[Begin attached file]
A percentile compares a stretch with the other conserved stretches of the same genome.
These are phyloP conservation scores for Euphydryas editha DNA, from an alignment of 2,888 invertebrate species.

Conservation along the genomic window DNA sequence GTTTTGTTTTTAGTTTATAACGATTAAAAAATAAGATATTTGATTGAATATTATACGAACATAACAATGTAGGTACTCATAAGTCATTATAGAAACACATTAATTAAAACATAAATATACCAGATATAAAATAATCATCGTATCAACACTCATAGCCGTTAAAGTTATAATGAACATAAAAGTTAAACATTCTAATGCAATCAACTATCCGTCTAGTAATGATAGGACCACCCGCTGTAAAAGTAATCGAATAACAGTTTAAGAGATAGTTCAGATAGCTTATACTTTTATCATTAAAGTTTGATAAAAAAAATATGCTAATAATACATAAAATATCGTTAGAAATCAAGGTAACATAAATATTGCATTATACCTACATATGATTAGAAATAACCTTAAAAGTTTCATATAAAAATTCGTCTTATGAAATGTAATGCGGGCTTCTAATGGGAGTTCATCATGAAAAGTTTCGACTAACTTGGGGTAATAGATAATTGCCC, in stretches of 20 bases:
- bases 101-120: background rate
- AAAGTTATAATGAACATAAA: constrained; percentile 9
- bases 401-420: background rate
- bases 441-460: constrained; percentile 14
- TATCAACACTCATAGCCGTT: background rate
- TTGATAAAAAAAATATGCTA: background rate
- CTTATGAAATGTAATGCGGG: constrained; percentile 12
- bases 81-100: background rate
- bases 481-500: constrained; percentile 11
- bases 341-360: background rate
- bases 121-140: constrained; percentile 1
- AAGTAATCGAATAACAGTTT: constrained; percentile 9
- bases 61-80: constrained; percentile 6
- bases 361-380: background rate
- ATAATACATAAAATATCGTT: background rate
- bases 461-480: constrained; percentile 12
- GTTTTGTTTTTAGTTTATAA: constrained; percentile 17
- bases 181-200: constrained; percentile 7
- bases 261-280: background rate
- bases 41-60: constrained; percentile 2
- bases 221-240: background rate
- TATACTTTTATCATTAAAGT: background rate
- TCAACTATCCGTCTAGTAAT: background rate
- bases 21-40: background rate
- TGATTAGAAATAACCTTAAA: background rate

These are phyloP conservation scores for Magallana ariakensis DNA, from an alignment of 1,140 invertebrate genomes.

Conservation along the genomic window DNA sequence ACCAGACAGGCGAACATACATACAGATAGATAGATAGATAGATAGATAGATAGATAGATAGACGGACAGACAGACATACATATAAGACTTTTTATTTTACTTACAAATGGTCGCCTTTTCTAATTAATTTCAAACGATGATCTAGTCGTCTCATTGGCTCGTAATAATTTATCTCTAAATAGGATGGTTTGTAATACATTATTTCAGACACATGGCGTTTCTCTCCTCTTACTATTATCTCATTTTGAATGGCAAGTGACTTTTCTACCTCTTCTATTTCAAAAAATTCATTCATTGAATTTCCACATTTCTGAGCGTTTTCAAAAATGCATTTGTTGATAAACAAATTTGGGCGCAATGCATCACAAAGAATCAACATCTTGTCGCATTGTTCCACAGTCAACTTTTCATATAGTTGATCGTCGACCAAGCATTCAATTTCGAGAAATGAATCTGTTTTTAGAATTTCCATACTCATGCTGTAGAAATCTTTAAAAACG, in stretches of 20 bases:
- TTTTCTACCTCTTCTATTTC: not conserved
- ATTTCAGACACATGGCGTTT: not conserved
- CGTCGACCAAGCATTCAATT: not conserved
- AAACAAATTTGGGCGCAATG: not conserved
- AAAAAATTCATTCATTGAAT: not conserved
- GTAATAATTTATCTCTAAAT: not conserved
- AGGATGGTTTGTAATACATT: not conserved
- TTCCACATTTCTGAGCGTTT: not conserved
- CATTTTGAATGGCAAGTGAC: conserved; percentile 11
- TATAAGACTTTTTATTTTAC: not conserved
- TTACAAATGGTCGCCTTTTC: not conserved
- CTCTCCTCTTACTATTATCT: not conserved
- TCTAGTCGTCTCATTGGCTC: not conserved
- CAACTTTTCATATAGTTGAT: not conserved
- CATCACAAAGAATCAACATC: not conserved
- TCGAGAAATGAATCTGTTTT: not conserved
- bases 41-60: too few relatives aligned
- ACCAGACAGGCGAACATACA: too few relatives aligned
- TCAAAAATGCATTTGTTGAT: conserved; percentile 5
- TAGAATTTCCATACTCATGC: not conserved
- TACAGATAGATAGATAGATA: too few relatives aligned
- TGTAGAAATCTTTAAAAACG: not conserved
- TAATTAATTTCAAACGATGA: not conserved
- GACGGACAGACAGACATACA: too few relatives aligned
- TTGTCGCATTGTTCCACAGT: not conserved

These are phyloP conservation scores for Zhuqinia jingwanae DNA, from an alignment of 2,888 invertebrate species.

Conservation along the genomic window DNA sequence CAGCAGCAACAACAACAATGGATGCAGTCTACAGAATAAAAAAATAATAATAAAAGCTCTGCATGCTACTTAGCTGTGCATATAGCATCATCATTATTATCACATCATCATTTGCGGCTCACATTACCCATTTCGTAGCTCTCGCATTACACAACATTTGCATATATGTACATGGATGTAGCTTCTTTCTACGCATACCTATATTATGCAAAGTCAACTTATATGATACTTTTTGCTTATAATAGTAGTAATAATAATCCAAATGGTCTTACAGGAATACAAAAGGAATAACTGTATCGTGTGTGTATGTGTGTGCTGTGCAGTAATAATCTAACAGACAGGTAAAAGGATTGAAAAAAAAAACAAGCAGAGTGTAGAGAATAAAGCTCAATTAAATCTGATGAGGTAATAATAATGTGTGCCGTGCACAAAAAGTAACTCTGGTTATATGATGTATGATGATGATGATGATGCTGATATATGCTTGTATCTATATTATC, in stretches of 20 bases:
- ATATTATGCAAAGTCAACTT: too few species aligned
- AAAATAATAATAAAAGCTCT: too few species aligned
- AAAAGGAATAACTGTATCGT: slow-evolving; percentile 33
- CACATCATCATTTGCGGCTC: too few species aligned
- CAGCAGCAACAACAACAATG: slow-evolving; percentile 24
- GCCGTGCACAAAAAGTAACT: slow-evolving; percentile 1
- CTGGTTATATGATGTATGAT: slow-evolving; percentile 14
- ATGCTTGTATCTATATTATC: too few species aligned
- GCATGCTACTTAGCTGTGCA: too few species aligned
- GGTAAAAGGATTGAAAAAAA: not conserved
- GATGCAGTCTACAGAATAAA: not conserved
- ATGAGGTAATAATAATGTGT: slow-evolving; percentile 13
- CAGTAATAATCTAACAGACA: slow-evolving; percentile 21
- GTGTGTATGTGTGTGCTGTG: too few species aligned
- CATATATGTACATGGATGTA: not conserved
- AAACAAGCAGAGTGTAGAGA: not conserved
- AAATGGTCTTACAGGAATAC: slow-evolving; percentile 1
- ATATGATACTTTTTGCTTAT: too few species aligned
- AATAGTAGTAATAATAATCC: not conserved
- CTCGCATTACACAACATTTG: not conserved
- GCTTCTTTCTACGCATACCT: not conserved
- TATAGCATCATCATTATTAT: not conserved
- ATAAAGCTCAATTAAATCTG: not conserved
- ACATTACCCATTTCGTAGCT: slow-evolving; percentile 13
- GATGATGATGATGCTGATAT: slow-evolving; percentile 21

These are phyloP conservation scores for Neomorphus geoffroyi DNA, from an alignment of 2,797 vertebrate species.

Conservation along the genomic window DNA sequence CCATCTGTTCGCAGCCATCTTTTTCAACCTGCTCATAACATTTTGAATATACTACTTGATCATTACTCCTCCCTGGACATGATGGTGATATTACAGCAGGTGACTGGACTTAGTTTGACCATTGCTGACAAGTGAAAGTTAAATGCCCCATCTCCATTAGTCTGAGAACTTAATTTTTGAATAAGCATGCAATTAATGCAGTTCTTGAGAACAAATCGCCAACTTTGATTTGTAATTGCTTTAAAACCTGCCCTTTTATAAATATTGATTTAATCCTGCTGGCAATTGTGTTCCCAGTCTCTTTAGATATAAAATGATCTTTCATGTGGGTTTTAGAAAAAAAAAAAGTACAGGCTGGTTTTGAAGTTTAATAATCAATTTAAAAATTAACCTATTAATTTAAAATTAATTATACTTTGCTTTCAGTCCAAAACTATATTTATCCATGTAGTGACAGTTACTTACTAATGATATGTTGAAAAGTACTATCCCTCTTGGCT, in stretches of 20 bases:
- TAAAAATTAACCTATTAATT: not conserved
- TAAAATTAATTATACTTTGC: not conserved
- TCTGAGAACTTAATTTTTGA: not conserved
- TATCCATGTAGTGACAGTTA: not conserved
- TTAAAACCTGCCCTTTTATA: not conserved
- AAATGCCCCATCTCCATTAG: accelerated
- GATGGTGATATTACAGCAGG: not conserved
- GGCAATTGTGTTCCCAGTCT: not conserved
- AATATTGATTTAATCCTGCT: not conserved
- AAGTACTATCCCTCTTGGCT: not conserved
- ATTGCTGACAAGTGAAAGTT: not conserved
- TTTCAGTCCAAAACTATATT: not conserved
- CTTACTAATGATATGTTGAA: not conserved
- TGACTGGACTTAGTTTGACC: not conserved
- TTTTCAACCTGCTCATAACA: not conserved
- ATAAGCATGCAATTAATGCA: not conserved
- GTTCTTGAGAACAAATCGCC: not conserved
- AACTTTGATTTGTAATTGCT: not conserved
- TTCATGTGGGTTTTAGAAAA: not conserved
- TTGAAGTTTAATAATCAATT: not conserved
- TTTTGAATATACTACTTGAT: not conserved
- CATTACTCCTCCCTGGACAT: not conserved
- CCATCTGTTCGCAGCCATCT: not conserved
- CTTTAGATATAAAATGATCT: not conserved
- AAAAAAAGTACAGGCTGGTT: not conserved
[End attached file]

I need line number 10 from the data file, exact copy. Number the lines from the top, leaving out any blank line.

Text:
- CTTATGAAATGTAATGCGGG: constrained; percentile 12